III. Guests and Security
Other than staff and authorized personnel, only residents and their guests are permitted in the residence halls. Any individual not assigned to the hall to which they are visiting is considered a guest. Residents may be asked to verify their identity by showing their WolfCard or government issued ID. This security measure is in place to ensure the safety of residents and the residence halls. Having a guest or visitor in the residence halls is a privilege that may be revoked if the resident or guest violate the Standards of Conduct. Residents are responsible for informing their guests of residence hall policies and to encourage compliance. You are expected to accompany guests at all times while they are in the building.
Every member of a community has obligations to others in their community. Consequently, the people who bring a nonresident into their living environment must be willing to assume responsibility for that person's behavior. This policy fosters more judicious decision making by residents, encourages residents to give more consideration to whom they bring into the residence hall, and promotes responsible guest behavior. While you cannot control another person's behavior, you can control whom you choose to have as a guest.
To verify that you are a resident of the hall, you may be required to show your WolfCard or government issued identification. Your cooperation will help protect the security of your building. Being a guest is a privilege, not a right.
A. Guest Behavior. Residents are responsible for informing their guests of the Standards of Conduct. Residents are held accountable for the behavior of their guests. If a guest violates a policy of the Standards of Conduct, the resident with whom they are checked in will be held responsible for the policy violation.
B. Guest Check-Ins. During designated hours, residents are responsible for following the guest check-in process and accompanying their guest at all times. Residents may check in a guest at the residence hall's front desk. The guest check-in process requires the guest to present a government issued ID to the front desk staff. The ID will be kept at the front desk until the resident checks their guest out of the residence hall. WolfCards and credit/debit cards may have cash value, are not government issued IDs, and cannot be accepted as forms of identification for the purpose of guest check-in. Residential Life is not responsible for IDs that are not retrieved upon check-out. Individuals not properly signed in are considered trespassers and are subject to citation or arrest.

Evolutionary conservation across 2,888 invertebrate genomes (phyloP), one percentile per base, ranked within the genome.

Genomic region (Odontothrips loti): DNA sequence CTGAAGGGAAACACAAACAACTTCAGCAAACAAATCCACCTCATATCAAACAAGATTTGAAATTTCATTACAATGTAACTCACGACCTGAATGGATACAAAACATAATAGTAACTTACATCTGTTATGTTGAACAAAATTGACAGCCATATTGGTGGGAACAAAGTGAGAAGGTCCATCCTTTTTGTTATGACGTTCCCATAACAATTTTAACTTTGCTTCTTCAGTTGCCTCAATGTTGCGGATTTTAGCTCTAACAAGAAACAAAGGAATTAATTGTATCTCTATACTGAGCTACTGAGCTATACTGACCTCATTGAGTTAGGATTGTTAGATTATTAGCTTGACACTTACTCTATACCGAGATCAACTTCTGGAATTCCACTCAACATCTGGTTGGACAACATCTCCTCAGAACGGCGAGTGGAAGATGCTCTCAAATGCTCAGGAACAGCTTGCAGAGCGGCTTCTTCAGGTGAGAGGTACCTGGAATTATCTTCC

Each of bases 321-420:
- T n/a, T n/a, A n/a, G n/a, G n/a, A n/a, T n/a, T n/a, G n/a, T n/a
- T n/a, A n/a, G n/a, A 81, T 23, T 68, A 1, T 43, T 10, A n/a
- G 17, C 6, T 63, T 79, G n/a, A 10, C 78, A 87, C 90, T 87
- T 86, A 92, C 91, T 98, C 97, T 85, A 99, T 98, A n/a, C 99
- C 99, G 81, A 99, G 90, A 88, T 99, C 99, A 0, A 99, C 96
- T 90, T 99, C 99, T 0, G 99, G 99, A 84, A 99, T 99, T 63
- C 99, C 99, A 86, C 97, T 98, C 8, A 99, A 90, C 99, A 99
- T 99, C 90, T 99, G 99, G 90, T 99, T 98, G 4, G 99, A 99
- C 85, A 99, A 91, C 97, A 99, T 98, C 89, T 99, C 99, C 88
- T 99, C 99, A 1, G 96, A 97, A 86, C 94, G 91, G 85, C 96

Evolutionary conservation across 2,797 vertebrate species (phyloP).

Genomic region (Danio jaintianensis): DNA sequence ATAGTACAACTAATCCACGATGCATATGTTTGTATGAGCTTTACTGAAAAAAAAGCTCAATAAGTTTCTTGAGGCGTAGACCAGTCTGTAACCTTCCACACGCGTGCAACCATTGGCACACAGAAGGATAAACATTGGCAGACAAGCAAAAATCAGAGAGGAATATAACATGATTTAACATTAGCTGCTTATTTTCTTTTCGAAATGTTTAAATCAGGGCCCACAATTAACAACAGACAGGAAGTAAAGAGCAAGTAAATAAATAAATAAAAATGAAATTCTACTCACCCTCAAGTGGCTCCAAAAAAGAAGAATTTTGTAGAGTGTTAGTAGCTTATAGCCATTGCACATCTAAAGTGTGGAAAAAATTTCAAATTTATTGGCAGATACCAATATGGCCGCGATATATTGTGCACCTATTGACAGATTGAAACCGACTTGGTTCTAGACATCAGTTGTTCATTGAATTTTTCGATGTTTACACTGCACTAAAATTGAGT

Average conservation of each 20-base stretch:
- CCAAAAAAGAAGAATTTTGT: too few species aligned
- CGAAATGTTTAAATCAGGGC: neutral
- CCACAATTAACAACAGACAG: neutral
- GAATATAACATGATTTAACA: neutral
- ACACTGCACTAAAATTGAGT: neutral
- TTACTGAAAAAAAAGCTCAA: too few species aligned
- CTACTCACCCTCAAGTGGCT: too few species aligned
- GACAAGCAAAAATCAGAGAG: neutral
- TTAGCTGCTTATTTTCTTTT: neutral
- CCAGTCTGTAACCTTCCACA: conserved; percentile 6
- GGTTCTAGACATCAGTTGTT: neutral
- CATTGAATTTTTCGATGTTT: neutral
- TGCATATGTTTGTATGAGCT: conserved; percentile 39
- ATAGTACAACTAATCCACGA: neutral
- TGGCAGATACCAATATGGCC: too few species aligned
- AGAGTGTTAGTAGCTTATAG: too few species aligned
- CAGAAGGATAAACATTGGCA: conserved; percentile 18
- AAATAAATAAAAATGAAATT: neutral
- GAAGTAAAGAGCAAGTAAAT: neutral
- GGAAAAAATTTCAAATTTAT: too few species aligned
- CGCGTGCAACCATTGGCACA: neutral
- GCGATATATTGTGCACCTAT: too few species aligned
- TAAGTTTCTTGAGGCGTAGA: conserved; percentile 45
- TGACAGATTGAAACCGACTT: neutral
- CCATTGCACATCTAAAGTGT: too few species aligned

B.1. Minor Guest Check-In. Residents may check in guests who are under the age of 18 by following the front desk's minor guest check-in process. With consent of the resident and guest, the minor's parent or guardian will be contacted to provide permission for the minor to be checked in as a guest in the residence hall.
C. Guest Escort. Residents are responsible for assuring that their visitors are properly checked in and escorted while in the building. Additionally, residents must escort their guest to the front desk to check out and collect their ID. Residential Life is not responsible for IDs left at the front desk due to improper check-out. Delivery personnel and unescorted guests must be met at the building entrance.
D. Propping doors. Residents and guests are prohibited from propping open any wing or exterior doors. Propping doors is a security issue which can endanger the safety of the residence hall community. Do not let unknown individuals into the building. Refer them to the front desk for assistance. As part of your commitment to community living, it is essential for you to assume responsibility for helping maintain a safe and secure environment for all residents.
E. Emergency Exits. Opening a fire exit door is prohibited at all times except during an emergency. Many exterior doors have limited hours for use. Failure to abide by the limitations is deemed a serious breach of security for the residence hall community and may result in severe administrative action. An alarmed door should only be heard in times of a fire or similar emergency. Therefore, intentionally causing an alarm to sound is the same as causing a false fire alarm and is a violation of state law.